Former Dodger Julio Urías charged with five misdemeanors stemming from 2023 arrest

Julio Urías, lanzador de los Dodgers de Los Ángeles, camina rumbo a la caseta del equipo después de la parte alta de la quinta entrada, del segundo juego de una doble cartelera de su equipo en contra de los Marlins de Miami, el sábado 19 de agosto de 2023, en Los Ángeles. (AP Foto/Ryan Sun)
Former Dodgers pitcher Julio Urías was charged with five misdemeanors by the Los Angeles City Attorney's office on Monday. (Ryan Sun / Associated Press)

Former Dodgers pitcher Julio Urías has been charged with five misdemeanors stemming from his arrest for suspicion of domestic violence last September, a spokesperson from the Los Angeles City Attorney’s office confirmed Tuesday.

The charges include one count of spousal battery, two counts of domestic battery involving dating relationship, one count of false imprisonment and one count of assault. An arraignment is scheduled for May 2.

Urías, 27, was just months away from what was expected to be a lucrative free agency when he was arrested outside BMO Stadium after an LAFC game on Sept. 3. That night, a person alerted police that a man and a woman were involved in a physical altercation, according to a report from the Exposition Park Department of Public Safety.

Exposition Park police officers approached Urías and the woman — his wife, Daisy — and “determined a physical altercation had occurred,” the report said. Urías was then taken into custody and released the next morning on $50,000 bail.

Read more: Shaikin: His MLB future still uncertain, Julio Urías has become an invisible man

Urías spent the rest of last season — which began with his first career opening day start for the Dodgers — on administrative leave before his contract expired in early November.

The pitcher was not signed by another team this offseason. He could face discipline from Major League Baseball, which is investigating whether he violated the league’s domestic violence and sexual assault policy for the second time.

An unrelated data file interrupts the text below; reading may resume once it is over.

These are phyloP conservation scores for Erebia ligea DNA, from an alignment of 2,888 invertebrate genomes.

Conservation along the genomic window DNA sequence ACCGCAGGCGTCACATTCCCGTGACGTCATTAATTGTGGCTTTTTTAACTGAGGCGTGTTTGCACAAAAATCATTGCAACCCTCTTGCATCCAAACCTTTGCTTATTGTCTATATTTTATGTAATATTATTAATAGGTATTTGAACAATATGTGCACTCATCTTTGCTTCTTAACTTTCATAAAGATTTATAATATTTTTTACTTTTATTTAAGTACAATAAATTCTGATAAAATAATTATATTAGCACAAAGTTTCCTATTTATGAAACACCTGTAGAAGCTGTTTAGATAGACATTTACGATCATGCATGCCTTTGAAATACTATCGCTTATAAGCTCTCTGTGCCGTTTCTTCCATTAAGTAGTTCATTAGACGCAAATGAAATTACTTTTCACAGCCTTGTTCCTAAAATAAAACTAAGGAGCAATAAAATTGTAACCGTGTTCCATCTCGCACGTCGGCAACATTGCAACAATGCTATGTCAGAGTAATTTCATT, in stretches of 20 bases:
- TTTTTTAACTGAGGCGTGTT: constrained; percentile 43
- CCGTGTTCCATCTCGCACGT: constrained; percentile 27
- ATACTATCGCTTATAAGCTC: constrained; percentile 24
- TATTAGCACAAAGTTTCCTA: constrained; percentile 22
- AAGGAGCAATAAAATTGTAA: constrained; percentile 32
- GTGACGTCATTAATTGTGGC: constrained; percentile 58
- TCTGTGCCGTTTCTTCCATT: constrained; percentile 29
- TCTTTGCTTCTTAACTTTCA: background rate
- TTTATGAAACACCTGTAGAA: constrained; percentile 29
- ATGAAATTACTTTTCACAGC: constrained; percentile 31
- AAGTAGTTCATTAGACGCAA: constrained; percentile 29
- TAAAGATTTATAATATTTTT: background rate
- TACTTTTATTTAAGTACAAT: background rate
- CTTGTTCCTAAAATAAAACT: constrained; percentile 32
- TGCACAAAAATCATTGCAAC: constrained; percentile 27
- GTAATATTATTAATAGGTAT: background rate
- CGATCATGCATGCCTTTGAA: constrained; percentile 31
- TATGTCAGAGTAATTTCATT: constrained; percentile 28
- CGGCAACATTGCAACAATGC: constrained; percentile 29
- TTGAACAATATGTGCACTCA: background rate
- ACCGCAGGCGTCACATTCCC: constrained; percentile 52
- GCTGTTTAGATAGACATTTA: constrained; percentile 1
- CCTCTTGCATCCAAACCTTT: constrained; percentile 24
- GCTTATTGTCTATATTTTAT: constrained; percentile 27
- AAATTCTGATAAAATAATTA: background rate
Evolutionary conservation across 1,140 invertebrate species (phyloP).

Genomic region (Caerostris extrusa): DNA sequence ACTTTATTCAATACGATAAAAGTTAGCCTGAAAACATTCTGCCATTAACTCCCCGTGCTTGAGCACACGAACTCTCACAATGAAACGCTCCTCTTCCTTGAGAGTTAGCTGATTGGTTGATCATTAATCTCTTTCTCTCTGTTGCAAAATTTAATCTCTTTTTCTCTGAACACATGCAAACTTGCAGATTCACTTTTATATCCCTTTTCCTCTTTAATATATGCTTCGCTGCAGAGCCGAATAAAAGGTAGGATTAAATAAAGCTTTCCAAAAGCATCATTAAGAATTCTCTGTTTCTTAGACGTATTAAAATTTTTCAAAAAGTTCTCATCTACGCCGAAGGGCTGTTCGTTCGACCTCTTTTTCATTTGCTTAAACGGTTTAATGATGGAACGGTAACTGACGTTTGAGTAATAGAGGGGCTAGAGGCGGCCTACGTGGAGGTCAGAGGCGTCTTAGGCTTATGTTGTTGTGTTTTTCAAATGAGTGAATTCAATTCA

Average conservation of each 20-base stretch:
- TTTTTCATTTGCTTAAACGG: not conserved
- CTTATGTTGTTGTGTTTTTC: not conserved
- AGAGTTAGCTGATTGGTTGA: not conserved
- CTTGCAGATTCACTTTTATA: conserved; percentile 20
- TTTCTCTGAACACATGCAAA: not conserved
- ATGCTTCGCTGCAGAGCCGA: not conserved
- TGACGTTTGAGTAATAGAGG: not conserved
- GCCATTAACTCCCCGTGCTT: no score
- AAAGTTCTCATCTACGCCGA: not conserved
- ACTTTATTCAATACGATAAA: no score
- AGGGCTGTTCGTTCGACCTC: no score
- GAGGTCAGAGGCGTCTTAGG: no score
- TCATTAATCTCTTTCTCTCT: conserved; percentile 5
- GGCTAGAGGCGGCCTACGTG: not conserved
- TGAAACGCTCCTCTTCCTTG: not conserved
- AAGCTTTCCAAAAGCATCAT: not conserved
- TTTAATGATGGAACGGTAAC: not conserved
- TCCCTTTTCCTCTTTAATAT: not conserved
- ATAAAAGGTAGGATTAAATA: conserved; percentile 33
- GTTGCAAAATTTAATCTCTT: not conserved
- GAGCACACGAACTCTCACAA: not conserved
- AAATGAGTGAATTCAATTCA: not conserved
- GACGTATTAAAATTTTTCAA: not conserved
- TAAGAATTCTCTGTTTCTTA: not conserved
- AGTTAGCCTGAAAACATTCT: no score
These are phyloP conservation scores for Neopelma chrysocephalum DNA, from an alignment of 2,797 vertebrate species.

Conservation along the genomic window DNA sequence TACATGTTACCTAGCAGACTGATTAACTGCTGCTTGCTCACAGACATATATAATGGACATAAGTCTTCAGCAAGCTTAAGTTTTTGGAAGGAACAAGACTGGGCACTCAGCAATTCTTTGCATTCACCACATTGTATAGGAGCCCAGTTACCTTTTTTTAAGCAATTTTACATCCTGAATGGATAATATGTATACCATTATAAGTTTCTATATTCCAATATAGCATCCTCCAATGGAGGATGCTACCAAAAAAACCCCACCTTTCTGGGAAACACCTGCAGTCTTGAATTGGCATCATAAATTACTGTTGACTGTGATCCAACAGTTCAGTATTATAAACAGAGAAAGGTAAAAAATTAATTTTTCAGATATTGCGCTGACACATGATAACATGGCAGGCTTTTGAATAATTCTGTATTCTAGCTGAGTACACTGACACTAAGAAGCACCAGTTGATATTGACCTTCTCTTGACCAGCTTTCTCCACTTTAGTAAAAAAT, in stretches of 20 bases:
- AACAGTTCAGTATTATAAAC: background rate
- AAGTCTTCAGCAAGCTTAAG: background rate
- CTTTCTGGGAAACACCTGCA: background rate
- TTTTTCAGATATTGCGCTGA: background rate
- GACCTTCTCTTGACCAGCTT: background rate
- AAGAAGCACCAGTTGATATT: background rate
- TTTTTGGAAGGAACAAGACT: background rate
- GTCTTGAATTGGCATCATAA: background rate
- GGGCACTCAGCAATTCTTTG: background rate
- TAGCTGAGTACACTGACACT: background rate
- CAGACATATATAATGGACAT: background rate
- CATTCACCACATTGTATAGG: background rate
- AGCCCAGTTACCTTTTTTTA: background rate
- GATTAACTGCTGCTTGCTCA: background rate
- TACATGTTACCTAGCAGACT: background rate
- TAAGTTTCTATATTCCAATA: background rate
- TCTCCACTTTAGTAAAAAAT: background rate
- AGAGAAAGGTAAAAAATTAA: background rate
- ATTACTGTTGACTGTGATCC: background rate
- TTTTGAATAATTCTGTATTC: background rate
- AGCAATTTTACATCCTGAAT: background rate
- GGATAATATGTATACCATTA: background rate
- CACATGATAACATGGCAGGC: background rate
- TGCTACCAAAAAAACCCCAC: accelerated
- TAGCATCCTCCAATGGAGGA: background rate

Urías was suspended 20 games in 2019 after being arrested — but not charged — on misdemeanor suspicion of domestic violence.

No player has been suspended twice under MLB's domestic violence and sexual assault policy.

According to a person with knowledge of the situation not authorized to speak publicly, Urías has not yet been interviewed by the league. Players are typically advised not to speak to league investigators until the legal process has played out, since anything they say could be used against them in court.

"Our investigation is ongoing," an MLB spokesman said Tuesday. "We have no further comment."

A law enforcement investigation into the incident was completed by officers from the California Department of Public Safety in December. The probe included cellphone footage of the alleged incident captured by a bystander.

In January, the Los Angeles County District Attorney’s office declined to charge Urías with a felony, finding that he had pushed his wife “against a fence and pulled her by the hair or shoulders,” but that “neither the victim’s injuries nor the defendant’s criminal history justify a felony filing.”

The case was then passed to the City Attorney’s office, which filed its charges with the Los Angeles Superior Court on Monday, according to spokesperson Ivor Pine.

Dodgers manager Dave Roberts declined to comment on the situation before Tuesday's game against the Twins in Minneapolis.

Read more: Former Dodgers pitcher Julio Urías won't face felony charge

The maximum sentence for each of the first four of the charges is one year in county jail, according to the city attorney's office. An assault conviction would carry a maximum sentence of six months in county jail.

Lou Shapiro, a veteran Los Angeles criminal defense attorney, said he did not anticipate Urías serving any jail time if convicted. Shapiro said the outcome could turn on what Urías' wife might say in testimony, particularly with regard to the severity of any injuries.

In lieu of jail — or in addition to it — Shapiro said the court would have the option to order Urías to pay fines, do community service and/or complete a 52-week domestic violence counseling program.

After a similar incident in 2019, prosecutors agreed not to file charges if Urías agreed to complete a counseling program. Because charges were not filed then, Shapiro said, the court would consider this incident to be a first offense.

"I would be shocked if he went to jail on a first offense," Shapiro said.

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This story originally appeared in Los Angeles Times.